Danh mục lưu trữ: Trang tiếng Anh

A Battle Over Money in Beijing

WSJ – Economic policy is a flashpoint in China’s political succession fight.

China's Premier Li Keqiang at the 1+6 Roundtable on promoting economic growth in Beijing on July 22.
China’s Premier Li Keqiang at the 1+6 Roundtable on promoting economic growth in Beijing on July 22. Photo: Associated Press

 Aug. 17, 2016 6:40 p.m. ET 

A succession struggle is underway in China ahead of next year’s Communist Party Congress. And this time the central fight is over monetary policy instead of ideological slogans. The outcome has implications for China’s response to slowing economic growth.

Continue Reading on CVD

Great stonewall: China curbs communications with Taiwan

The Economist

I can’t talk right now
IT WAS only six months ago that China and Taiwan achieved a symbolic breakthrough in their decades-long standoff: the two countries’ presidents met for the first time since the end of the Chinese civil war in 1949, both looking chuffed that they had finally broken the ice. Now it is back to normal. On June 25th China shut down a channel for communication between the two sides because of the refusal of Taiwan’s new president, Tsai Ing-wen, to accept that there is but “one China”, and that Taiwan is a part of it. A new chill is descending over the Taiwan Strait.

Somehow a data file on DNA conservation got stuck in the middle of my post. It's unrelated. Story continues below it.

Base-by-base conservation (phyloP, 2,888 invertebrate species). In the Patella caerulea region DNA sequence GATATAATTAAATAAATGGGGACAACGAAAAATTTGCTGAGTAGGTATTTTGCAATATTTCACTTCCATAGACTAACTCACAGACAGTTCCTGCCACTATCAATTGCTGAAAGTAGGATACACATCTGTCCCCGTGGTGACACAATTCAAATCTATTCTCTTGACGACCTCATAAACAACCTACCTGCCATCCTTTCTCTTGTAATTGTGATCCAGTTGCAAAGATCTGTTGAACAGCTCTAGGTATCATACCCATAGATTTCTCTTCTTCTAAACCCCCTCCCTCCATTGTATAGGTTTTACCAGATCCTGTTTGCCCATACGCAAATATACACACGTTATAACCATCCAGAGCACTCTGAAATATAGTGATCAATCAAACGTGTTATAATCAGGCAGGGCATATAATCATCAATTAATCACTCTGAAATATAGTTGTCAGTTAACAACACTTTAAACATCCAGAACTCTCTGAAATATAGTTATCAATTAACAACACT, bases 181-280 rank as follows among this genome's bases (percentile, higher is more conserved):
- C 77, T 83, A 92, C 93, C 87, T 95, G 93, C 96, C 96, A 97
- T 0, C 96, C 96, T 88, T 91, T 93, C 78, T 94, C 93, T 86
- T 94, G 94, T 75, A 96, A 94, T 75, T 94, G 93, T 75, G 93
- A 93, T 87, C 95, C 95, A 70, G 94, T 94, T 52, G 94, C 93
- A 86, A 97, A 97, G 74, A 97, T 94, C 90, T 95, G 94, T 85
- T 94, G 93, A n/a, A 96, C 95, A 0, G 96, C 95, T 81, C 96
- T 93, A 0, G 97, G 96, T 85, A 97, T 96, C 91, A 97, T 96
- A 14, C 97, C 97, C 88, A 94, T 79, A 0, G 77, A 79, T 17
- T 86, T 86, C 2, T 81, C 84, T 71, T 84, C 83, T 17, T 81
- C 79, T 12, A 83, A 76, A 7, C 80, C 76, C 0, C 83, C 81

Continue Reading on CVD

The New Rules on Public Speaking: 6 Tips for Success

WisBar

Lawyers are public speakers. This article includes some new rules on public speaking. No fig leaves gentlemen, and ladies too.

Joe Forward

Joe Forward, Saint Louis Univ. School of Law 2010, is a legal writer for the State Bar of Wisconsin, Madison. He can be reached by email or by phone at (608) 250-6161.